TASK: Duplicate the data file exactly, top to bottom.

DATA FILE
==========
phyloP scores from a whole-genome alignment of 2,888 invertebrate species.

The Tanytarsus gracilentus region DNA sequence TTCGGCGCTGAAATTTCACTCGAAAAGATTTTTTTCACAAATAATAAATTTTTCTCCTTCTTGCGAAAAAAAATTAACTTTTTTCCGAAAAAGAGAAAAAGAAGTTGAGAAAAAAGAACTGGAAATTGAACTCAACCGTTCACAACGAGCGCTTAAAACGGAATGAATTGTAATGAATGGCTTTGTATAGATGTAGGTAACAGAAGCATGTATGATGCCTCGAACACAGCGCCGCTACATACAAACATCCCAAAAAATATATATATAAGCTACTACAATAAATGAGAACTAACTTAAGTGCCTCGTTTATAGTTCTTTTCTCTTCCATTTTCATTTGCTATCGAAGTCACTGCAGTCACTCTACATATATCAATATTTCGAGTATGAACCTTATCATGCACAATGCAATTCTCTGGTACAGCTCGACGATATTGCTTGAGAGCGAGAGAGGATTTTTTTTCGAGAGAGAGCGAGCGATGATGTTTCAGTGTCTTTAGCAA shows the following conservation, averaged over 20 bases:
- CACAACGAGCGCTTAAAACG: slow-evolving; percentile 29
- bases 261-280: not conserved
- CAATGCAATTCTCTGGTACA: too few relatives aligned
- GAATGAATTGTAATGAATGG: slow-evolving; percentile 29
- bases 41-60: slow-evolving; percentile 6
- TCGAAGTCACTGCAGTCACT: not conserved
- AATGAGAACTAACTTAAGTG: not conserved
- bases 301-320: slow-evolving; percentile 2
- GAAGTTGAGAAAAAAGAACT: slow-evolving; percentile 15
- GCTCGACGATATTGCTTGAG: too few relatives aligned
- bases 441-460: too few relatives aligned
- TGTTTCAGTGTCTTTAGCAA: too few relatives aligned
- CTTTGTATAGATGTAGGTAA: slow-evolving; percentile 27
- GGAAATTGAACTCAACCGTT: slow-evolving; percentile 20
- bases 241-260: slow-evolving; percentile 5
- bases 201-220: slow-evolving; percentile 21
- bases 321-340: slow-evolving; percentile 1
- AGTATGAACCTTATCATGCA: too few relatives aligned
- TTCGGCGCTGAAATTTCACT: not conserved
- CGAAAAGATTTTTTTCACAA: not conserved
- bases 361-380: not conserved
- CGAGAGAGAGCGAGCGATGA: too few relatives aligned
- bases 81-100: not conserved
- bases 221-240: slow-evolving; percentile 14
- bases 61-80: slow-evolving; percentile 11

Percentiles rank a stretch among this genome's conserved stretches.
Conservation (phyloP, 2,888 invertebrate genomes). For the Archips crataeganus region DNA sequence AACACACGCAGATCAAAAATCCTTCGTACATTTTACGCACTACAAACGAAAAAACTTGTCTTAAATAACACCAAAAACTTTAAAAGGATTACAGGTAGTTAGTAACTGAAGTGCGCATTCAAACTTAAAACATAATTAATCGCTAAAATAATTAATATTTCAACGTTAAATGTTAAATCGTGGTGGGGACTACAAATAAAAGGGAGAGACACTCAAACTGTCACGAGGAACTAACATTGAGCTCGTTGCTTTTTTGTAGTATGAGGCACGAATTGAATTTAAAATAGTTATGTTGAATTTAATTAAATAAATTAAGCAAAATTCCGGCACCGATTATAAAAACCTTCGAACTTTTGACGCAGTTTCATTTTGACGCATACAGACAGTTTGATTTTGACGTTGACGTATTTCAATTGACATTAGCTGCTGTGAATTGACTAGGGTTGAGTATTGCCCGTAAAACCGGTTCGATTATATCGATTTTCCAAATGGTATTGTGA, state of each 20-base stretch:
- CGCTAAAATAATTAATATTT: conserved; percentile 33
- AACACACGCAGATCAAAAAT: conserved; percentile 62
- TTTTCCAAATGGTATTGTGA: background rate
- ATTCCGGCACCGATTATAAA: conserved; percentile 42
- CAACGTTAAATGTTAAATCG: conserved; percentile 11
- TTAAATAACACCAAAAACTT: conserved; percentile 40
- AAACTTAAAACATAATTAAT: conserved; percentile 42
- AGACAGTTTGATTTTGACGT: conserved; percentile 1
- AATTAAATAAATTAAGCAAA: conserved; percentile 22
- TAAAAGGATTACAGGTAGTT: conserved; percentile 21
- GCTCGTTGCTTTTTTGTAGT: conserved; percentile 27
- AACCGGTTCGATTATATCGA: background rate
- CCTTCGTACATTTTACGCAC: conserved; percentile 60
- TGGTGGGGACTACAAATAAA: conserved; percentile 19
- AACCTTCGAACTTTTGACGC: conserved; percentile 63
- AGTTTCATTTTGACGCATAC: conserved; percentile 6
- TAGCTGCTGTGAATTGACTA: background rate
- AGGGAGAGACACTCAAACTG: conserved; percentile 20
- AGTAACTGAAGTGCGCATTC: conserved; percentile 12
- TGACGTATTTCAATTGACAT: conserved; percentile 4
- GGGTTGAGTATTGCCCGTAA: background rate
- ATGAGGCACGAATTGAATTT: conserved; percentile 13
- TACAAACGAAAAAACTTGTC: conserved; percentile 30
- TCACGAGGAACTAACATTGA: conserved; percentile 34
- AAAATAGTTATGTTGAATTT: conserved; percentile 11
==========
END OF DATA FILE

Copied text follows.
phyloP scores from a whole-genome alignment of 2,888 invertebrate species.

The Tanytarsus gracilentus region DNA sequence TTCGGCGCTGAAATTTCACTCGAAAAGATTTTTTTCACAAATAATAAATTTTTCTCCTTCTTGCGAAAAAAAATTAACTTTTTTCCGAAAAAGAGAAAAAGAAGTTGAGAAAAAAGAACTGGAAATTGAACTCAACCGTTCACAACGAGCGCTTAAAACGGAATGAATTGTAATGAATGGCTTTGTATAGATGTAGGTAACAGAAGCATGTATGATGCCTCGAACACAGCGCCGCTACATACAAACATCCCAAAAAATATATATATAAGCTACTACAATAAATGAGAACTAACTTAAGTGCCTCGTTTATAGTTCTTTTCTCTTCCATTTTCATTTGCTATCGAAGTCACTGCAGTCACTCTACATATATCAATATTTCGAGTATGAACCTTATCATGCACAATGCAATTCTCTGGTACAGCTCGACGATATTGCTTGAGAGCGAGAGAGGATTTTTTTTCGAGAGAGAGCGAGCGATGATGTTTCAGTGTCTTTAGCAA shows the following conservation, averaged over 20 bases:
- CACAACGAGCGCTTAAAACG: slow-evolving; percentile 29
- bases 261-280: not conserved
- CAATGCAATTCTCTGGTACA: too few relatives aligned
- GAATGAATTGTAATGAATGG: slow-evolving; percentile 29
- bases 41-60: slow-evolving; percentile 6
- TCGAAGTCACTGCAGTCACT: not conserved
- AATGAGAACTAACTTAAGTG: not conserved
- bases 301-320: slow-evolving; percentile 2
- GAAGTTGAGAAAAAAGAACT: slow-evolving; percentile 15
- GCTCGACGATATTGCTTGAG: too few relatives aligned
- bases 441-460: too few relatives aligned
- TGTTTCAGTGTCTTTAGCAA: too few relatives aligned
- CTTTGTATAGATGTAGGTAA: slow-evolving; percentile 27
- GGAAATTGAACTCAACCGTT: slow-evolving; percentile 20
- bases 241-260: slow-evolving; percentile 5
- bases 201-220: slow-evolving; percentile 21
- bases 321-340: slow-evolving; percentile 1
- AGTATGAACCTTATCATGCA: too few relatives aligned
- TTCGGCGCTGAAATTTCACT: not conserved
- CGAAAAGATTTTTTTCACAA: not conserved
- bases 361-380: not conserved
- CGAGAGAGAGCGAGCGATGA: too few relatives aligned
- bases 81-100: not conserved
- bases 221-240: slow-evolving; percentile 14
- bases 61-80: slow-evolving; percentile 11

Percentiles rank a stretch among this genome's conserved stretches.
Conservation (phyloP, 2,888 invertebrate genomes). For the Archips crataeganus region DNA sequence AACACACGCAGATCAAAAATCCTTCGTACATTTTACGCACTACAAACGAAAAAACTTGTCTTAAATAACACCAAAAACTTTAAAAGGATTACAGGTAGTTAGTAACTGAAGTGCGCATTCAAACTTAAAACATAATTAATCGCTAAAATAATTAATATTTCAACGTTAAATGTTAAATCGTGGTGGGGACTACAAATAAAAGGGAGAGACACTCAAACTGTCACGAGGAACTAACATTGAGCTCGTTGCTTTTTTGTAGTATGAGGCACGAATTGAATTTAAAATAGTTATGTTGAATTTAATTAAATAAATTAAGCAAAATTCCGGCACCGATTATAAAAACCTTCGAACTTTTGACGCAGTTTCATTTTGACGCATACAGACAGTTTGATTTTGACGTTGACGTATTTCAATTGACATTAGCTGCTGTGAATTGACTAGGGTTGAGTATTGCCCGTAAAACCGGTTCGATTATATCGATTTTCCAAATGGTATTGTGA, state of each 20-base stretch:
- CGCTAAAATAATTAATATTT: conserved; percentile 33
- AACACACGCAGATCAAAAAT: conserved; percentile 62
- TTTTCCAAATGGTATTGTGA: background rate
- ATTCCGGCACCGATTATAAA: conserved; percentile 42
- CAACGTTAAATGTTAAATCG: conserved; percentile 11
- TTAAATAACACCAAAAACTT: conserved; percentile 40
- AAACTTAAAACATAATTAAT: conserved; percentile 42
- AGACAGTTTGATTTTGACGT: conserved; percentile 1
- AATTAAATAAATTAAGCAAA: conserved; percentile 22
- TAAAAGGATTACAGGTAGTT: conserved; percentile 21
- GCTCGTTGCTTTTTTGTAGT: conserved; percentile 27
- AACCGGTTCGATTATATCGA: background rate
- CCTTCGTACATTTTACGCAC: conserved; percentile 60
- TGGTGGGGACTACAAATAAA: conserved; percentile 19
- AACCTTCGAACTTTTGACGC: conserved; percentile 63
- AGTTTCATTTTGACGCATAC: conserved; percentile 6
- TAGCTGCTGTGAATTGACTA: background rate
- AGGGAGAGACACTCAAACTG: conserved; percentile 20
- AGTAACTGAAGTGCGCATTC: conserved; percentile 12
- TGACGTATTTCAATTGACAT: conserved; percentile 4
- GGGTTGAGTATTGCCCGTAA: background rate
- ATGAGGCACGAATTGAATTT: conserved; percentile 13
- TACAAACGAAAAAACTTGTC: conserved; percentile 30
- TCACGAGGAACTAACATTGA: conserved; percentile 34
- AAAATAGTTATGTTGAATTT: conserved; percentile 11